You should get a spud wrench, a compressor, and make up some fittings to pressure test before purchase. 
  • hot_rod
    hot_rod Member Posts: 22,483
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    you could try to drill and tap it with a small bolt like an 8-32. Screw the bolt in with Loctite then file or grind the head off

    If the metal is thin or corroded it may  require a larger bolt, maybe a 1/4”
     
    For a small casting hole this will work

    if too much of the metal is corroded it may not be repairable and will pin hole in other places
    Bob "hot rod" Rohr
    trainer for Caleffi NA
    Living the hydronic dream
    Mad Dog_2PC7060
  • mattmia2
    mattmia2 Member Posts: 9,962
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    You could also braze it. Brazing is likely to fix that spot, the question is if there are others as others have said.
  • Mad Dog_2
    Mad Dog_2 Member Posts: 7,250
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    Sea Cliff is Long Island Gold Coast Paradise. I've restored many ancient heating systems up there. Sea Cliif is where I installed THE BOILER THAT NO ONE WOULD TOUCH.  It was a Large, two pipe  gas Vapor system in an Old WW I Officers Barracks that had been moved through the Long Island Sound on a barge..  The boiler was in a ten foot deep vault in the middle if the Gorgeous home.  I serviced it 2 yrs ago..humming along. Mark Starr was the owner at the time. He also happens to be one of my testimonials.  Very proud of that difficult job.. Drilling and tapping will stop a hot water leak under 20 p.s.i. pressure easily. Low Pressure steam, you'll get away with Propoxy or JB Weld.  You can't worry about the integrity of the rest if the radiator. It is what it is.. .I have repaired many like this and didn't have any other holes popping up.  A sand hole can happen in Casting.  It doesn't mean there's multiple ones.  Mad Dog.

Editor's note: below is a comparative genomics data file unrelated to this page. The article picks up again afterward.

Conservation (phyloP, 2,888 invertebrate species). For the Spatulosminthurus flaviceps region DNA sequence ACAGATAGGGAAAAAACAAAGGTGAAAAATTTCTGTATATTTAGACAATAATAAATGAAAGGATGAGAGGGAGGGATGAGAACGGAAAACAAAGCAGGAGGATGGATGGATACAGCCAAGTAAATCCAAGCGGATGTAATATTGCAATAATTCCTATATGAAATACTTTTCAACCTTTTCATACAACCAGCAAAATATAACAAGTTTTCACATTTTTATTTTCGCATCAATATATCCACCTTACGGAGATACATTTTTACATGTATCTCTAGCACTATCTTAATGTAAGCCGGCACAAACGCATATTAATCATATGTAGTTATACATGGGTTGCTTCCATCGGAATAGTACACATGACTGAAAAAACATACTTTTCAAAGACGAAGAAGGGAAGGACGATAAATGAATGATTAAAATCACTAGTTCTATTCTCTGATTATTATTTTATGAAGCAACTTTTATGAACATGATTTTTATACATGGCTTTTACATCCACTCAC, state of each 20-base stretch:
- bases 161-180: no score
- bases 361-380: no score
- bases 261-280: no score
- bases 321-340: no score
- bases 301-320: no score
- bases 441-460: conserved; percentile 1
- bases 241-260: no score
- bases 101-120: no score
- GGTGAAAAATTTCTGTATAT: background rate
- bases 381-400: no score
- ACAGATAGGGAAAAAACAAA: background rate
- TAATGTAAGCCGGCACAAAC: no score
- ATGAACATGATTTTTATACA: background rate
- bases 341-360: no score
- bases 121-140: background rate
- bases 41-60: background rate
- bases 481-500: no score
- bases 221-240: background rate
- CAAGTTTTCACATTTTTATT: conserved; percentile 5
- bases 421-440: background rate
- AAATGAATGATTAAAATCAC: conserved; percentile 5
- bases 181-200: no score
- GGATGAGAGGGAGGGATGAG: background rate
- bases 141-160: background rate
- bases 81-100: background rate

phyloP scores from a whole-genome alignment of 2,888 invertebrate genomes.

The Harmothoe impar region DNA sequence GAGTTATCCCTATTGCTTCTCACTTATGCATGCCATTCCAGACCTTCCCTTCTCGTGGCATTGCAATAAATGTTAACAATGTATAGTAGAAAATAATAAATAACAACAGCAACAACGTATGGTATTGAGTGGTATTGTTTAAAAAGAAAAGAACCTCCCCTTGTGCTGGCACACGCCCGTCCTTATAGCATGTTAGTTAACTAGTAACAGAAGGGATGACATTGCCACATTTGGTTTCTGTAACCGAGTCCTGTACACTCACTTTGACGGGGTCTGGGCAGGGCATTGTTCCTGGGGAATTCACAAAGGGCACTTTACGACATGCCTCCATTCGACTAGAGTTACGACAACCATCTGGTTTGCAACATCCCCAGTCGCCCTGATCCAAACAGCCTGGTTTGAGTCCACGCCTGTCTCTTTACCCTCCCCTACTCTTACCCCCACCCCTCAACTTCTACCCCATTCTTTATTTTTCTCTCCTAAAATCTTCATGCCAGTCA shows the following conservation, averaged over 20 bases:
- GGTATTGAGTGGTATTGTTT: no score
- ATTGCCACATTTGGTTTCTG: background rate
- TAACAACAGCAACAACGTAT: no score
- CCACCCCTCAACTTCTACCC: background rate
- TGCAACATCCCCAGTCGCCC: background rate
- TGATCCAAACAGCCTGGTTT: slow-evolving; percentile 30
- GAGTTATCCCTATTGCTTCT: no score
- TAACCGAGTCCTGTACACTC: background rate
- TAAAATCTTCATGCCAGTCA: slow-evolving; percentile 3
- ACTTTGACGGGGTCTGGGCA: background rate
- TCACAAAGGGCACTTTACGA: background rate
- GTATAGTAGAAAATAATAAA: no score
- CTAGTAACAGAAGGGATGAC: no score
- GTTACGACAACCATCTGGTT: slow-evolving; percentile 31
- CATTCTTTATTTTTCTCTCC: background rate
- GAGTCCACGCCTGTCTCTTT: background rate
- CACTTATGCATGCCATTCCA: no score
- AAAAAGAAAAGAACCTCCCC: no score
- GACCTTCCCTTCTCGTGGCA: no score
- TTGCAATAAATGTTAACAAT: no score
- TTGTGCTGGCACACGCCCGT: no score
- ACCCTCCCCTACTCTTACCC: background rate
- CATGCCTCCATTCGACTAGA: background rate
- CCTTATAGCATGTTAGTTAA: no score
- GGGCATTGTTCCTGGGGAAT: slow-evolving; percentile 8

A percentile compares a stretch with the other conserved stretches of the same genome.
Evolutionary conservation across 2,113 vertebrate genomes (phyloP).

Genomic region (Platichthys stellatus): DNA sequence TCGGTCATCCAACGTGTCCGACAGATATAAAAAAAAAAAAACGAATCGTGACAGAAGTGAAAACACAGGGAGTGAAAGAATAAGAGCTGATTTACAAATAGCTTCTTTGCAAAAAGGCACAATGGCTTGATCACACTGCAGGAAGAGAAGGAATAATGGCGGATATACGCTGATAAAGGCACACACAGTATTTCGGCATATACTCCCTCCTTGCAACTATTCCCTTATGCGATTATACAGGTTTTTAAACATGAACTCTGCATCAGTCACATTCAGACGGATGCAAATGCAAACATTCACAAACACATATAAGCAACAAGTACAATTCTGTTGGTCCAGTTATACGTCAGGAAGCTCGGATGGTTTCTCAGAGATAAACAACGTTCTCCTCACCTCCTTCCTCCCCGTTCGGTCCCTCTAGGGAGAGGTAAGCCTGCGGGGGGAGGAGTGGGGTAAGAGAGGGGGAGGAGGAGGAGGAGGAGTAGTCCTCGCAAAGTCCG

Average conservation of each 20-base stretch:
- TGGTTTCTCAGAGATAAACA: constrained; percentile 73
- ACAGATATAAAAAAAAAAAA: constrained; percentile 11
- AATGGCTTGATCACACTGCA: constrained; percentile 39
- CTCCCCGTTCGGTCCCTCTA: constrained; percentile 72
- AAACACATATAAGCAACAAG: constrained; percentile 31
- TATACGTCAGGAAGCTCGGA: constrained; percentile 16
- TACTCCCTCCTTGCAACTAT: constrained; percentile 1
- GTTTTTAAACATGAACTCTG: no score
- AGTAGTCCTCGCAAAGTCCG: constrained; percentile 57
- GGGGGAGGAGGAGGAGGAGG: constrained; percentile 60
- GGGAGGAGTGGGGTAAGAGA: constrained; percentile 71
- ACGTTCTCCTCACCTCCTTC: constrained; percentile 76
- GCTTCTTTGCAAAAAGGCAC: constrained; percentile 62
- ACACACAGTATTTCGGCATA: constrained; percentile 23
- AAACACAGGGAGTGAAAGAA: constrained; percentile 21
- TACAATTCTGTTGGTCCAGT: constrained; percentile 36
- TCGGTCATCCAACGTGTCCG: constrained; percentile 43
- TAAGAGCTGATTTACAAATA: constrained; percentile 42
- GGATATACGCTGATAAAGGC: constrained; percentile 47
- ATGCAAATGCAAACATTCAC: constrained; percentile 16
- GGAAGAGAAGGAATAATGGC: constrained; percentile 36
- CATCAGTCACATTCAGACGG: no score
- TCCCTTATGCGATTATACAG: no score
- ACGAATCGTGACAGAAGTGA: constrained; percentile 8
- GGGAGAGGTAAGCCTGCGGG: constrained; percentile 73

HenryB
  • EBEBRATT-Ed
    EBEBRATT-Ed Member Posts: 15,840